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Twist and shout

Playing golf can turn a walk in the park into a sub-par experience with back, elbow and shoulder injuries

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In comparison to other sports, golf is not a game that we think of as being risky or dangerous. It is an activity that you can play whether you are age 7 or 75, and it's popularity is growing, with more than six million Canadians teeing it up every year. However, like any physical activity, golf can lead to sore muscles, joints and tendons, with an estimated 15 injuries for every 100 golfers in a year. Pain in the lower back, elbow and shoulder are the most common trouble areas for golfers.


Lower back

The lower back is the most common part of the body to hurt from playing golf. It is responsible for about 20 per cent of all golf injuries. The twisting motion in the golf swing is a repetitive movement that can lead to strain of the back muscles and pressure on the spine. An unnatural golf swing and/or poor back flexibility are believed to contribute to the onset of lower back pain. Back pain is also one of the most common injuries in professional golfers, as well. Consider strengthening your back by doing rowing and pull-down exercises. See a personal trainer, physiotherapist or athletic therapist for a customized program. Try spending some time at the driving range to get your back used to the swing and seek some instruction on your golf swing to perfect your technique. More than 45 per cent of injuries are sustained during the golf swing (both at the point of impact and in the follow-through), so do not hesitate to have a pro look at your swing. Depending on the diagnosis, most back pain will resolve within a few days with the use of ice/heat and a brief break from swinging your clubs. Persistent pain that lasts more than two weeks should be assessed by a physician.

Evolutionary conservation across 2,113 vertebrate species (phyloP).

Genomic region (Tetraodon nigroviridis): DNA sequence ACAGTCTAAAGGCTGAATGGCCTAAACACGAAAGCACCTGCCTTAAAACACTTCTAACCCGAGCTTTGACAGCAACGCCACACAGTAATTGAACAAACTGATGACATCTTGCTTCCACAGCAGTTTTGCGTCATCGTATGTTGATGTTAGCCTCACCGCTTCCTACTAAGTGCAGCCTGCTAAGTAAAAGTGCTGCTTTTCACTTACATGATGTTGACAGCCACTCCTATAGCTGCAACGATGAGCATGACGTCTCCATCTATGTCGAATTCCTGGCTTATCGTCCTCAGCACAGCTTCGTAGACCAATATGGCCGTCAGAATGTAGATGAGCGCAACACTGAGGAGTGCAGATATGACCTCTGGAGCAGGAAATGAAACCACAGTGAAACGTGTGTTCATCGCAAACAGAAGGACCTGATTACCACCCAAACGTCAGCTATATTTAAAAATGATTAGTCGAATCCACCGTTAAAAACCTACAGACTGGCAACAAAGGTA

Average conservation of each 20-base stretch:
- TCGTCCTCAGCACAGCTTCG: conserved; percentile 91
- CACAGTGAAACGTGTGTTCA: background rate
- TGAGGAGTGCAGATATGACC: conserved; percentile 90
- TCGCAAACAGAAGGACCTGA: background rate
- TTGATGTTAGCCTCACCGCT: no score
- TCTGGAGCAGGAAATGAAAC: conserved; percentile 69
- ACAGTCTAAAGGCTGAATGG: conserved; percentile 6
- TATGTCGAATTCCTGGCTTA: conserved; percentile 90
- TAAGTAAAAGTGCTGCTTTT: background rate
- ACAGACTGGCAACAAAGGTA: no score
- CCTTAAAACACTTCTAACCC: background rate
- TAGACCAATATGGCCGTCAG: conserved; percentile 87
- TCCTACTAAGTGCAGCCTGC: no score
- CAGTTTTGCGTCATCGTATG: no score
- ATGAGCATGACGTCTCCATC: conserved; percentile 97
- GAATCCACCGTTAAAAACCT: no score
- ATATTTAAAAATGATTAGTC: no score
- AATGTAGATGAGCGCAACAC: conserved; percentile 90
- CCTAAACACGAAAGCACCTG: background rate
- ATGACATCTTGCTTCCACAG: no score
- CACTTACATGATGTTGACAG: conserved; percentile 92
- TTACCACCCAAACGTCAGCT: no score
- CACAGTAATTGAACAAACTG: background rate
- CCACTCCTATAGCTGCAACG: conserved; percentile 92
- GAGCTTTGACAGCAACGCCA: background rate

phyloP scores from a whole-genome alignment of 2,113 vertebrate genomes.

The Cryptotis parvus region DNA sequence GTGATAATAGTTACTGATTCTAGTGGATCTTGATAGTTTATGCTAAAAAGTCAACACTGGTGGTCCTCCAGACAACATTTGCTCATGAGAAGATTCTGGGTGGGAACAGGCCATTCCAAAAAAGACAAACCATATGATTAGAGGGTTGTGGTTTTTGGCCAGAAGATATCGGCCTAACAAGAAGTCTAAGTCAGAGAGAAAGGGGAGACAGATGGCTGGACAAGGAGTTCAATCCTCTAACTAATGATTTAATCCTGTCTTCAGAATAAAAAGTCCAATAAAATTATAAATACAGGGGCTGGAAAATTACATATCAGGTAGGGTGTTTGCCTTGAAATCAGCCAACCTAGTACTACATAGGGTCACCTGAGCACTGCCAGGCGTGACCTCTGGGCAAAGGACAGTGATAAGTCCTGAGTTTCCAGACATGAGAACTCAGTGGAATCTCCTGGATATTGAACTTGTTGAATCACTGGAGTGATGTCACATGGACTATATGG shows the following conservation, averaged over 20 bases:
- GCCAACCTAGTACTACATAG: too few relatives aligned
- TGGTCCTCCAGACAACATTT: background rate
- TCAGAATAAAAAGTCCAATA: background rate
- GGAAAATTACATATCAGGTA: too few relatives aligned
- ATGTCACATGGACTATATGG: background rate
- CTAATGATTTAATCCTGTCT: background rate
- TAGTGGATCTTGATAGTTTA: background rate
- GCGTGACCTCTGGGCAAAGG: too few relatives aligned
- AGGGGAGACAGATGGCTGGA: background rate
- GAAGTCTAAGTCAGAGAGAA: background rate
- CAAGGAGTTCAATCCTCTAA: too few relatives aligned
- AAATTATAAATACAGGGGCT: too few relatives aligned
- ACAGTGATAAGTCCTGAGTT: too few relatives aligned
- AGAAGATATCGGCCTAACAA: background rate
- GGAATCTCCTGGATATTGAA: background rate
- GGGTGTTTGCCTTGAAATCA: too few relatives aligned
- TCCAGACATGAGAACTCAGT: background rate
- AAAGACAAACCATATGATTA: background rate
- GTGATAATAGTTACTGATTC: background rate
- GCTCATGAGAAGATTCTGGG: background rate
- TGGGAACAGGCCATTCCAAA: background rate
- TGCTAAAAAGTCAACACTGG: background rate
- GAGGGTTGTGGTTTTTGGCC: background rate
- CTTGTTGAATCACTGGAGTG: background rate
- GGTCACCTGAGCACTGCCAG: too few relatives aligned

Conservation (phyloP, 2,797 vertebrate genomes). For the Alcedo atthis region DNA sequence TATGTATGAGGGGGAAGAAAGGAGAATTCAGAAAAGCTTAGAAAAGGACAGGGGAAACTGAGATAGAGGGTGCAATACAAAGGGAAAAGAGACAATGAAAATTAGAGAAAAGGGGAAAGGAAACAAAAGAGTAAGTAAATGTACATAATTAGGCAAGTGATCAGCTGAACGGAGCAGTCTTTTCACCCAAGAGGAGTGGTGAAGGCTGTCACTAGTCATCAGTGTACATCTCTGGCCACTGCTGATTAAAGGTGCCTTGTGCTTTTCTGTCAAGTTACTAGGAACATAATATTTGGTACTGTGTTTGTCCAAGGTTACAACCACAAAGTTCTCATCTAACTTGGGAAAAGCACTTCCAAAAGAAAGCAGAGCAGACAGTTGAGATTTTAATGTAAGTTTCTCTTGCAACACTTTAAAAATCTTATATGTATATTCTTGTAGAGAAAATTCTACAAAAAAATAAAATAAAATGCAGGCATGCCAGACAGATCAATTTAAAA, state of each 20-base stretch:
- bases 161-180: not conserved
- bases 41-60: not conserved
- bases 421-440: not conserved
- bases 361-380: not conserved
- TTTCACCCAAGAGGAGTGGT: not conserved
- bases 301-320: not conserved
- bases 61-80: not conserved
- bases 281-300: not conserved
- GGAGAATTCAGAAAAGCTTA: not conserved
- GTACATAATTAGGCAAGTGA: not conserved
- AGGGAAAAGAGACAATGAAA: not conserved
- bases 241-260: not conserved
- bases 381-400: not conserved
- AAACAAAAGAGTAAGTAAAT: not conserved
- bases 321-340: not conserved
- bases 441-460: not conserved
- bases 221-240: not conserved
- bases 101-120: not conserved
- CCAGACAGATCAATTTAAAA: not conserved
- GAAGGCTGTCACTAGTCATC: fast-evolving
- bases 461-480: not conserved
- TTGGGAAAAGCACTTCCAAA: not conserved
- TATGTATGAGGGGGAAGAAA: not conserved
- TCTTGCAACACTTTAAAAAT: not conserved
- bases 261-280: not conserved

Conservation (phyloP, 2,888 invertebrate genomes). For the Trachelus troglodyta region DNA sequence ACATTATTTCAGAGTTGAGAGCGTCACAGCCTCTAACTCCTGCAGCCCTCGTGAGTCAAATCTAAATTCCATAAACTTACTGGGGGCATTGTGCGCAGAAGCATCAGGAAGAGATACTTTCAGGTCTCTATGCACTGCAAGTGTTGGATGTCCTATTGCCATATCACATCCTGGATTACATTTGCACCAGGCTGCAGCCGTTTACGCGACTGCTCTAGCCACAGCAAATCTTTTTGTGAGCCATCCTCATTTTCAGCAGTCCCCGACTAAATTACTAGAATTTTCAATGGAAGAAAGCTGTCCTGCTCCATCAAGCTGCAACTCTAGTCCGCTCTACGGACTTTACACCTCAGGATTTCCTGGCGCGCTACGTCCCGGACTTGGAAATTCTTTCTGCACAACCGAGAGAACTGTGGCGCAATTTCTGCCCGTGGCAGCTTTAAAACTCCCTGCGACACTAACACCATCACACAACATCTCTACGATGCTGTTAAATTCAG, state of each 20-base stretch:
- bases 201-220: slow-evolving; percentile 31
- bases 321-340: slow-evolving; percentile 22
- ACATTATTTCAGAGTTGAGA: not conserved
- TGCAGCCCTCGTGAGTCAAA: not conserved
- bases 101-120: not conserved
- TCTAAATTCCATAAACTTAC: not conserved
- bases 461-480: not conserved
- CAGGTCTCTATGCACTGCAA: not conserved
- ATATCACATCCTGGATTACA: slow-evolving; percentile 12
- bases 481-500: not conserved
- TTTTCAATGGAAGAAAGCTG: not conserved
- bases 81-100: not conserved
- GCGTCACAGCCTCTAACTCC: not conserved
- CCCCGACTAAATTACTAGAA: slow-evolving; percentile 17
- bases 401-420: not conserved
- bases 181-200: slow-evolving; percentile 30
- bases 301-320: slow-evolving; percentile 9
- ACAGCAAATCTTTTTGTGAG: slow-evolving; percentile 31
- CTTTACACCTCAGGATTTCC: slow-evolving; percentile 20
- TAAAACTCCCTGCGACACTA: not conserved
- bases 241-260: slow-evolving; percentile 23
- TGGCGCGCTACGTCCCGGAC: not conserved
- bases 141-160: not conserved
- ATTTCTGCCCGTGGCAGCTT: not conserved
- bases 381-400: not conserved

Almost as common as back injuries in golf, pain in the area of the elbow and down the forearm can definitely damper your enjoyment of the game. The most common problem on the inside of the elbow is a tendinitis known as "golfer's elbow." It is an overuse injury and is more common in the over-35 age group. The tendons and muscles that bend the wrist and the fingers start at a common point on the inside of the elbow. With repetitive wrist bending and increasing age, this common point can become inflamed and painful. Depending on how much pain you have, treatments vary from a temporary break from golf, anti-inflammatory medication, ultrasound and acupuncture. Once the pain decreases, strengthening exercises for the wrist are important to include in the treatment plan. You can also have a golf pro check your grip. "Tennis elbow" is essentially the same problem as "golfer's elbow," except it occurs on the outside of the elbow and it can also occur with golfing.



The rotator cuff is comprised of four muscles located just behind the shoulder (on the front and back of the shoulder-blade bone). These muscles can be overworked with any arm sport, especially if there are overhead movements. The treatment for rotator cuff trouble is similar to the treatment of golfer's elbow, with strengthening exercises required for better recovery. The long head of the biceps can also hurt. The pain is usually in the front and top of the shoulder. Arthritis is also a common problem in the AC (acromioclavicular) joint where the collar bone meets the shoulder bone just above the shoulder.